BRADENTON — A public hearing is planned to consider suspending impact fees for the city of Bradenton.
The Bradenton City Council Wednesday set a March 25 hearing to get public input.
Alan Anderson, executive vice president of the Home Builders Association of Manatee County, said the suspension could be beneficial for his members.
“I applaud and support Mayor (Wayne) Poston and the city council in doing this,” Anderson said, “and to help stimulate the economy locally.”
Digital Access For Only $0.99
For the most comprehensive local coverage, subscribe today.
Local building company owner Evelyn Treworgy said she was happy to hear the city was thinking about eliminating impact fees for a year.
“I’ve been working with impact fees since their inception,” said Treworgy, president and CEO of Coastal Construction SW Inc., “and I always believed they were a regressive tax.”
She said, “At the end of the day, impact fees are not paid by the builder or developer, but by the home buyer.”
Anderson said impact fees can increase the price of a home by $15,000-$18,000.
“If that was pulled out of the cost of a home, it would put people who were just short that amount back into the market,” Anderson said.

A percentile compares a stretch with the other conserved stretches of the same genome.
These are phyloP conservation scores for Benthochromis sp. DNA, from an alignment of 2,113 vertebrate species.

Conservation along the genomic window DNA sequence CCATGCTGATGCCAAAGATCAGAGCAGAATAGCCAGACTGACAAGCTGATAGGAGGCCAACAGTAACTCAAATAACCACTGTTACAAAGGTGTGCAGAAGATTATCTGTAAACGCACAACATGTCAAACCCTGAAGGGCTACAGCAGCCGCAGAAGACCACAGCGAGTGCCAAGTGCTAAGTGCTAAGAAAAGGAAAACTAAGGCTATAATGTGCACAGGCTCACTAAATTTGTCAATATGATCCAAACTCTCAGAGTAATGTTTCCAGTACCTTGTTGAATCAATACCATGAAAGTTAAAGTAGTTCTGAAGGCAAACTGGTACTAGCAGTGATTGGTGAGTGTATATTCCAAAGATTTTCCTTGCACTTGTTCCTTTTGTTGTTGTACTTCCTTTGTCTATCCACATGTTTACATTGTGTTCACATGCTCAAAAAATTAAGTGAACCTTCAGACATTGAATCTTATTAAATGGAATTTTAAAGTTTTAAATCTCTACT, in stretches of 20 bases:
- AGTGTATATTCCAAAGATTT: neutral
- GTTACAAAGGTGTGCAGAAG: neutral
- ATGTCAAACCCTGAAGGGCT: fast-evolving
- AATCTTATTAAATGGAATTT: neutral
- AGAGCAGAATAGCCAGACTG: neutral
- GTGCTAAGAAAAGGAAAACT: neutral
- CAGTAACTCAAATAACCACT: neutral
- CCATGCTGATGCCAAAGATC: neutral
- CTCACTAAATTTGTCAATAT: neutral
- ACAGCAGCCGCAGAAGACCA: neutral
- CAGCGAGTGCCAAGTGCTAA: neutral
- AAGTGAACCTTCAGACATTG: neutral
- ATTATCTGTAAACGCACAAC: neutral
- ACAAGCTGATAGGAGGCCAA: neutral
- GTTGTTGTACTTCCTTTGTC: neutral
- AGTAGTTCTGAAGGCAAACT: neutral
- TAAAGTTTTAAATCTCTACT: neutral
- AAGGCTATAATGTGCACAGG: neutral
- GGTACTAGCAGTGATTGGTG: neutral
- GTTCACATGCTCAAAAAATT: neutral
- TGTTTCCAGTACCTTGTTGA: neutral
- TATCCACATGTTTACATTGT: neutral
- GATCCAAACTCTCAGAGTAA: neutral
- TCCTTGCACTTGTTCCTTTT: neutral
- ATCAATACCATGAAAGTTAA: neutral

He also said builders are looking at all the options available to them.
“It will help get people back to work,” Anderson said.
Treworgy, who has been in the construction business for more than 25 years, agreed, saying anytime the local or state governments can lower the costs for business it creates opportunities for businesses.
“This is a great step in making our area a business-friendly climate,” she said. “We need to help get people back to work.”
Municipal and county governments charge impact fees on new construction to pay for the projected increase in the use of public services, such as parks, public safety and roads, brought on by the development.
Since the housing downturn, Bradenton has seen a more than 75 percent decline in impact fee collections for parks, from $228,556 in 2007 to $53,567 in 2008.
In 2007, the city collected $288,191 to pay for fire and police impacts, and in 2008, it took in only $82,711.
The city did not have impact fees for roads until 2008, when it collected $23,966.
Anderson said most of the construction within Bradenton would be individual homes on vacant lots scattered throughout the city, as compared to large developments.
“A lot of the developers are looking at any opportunity,” he said.
There still is building activity happening in the city, according to Bradenton City Planner Tim Polk.
“There’s been some upgrade work on residents,” Polk said, “and some non-residential construction.”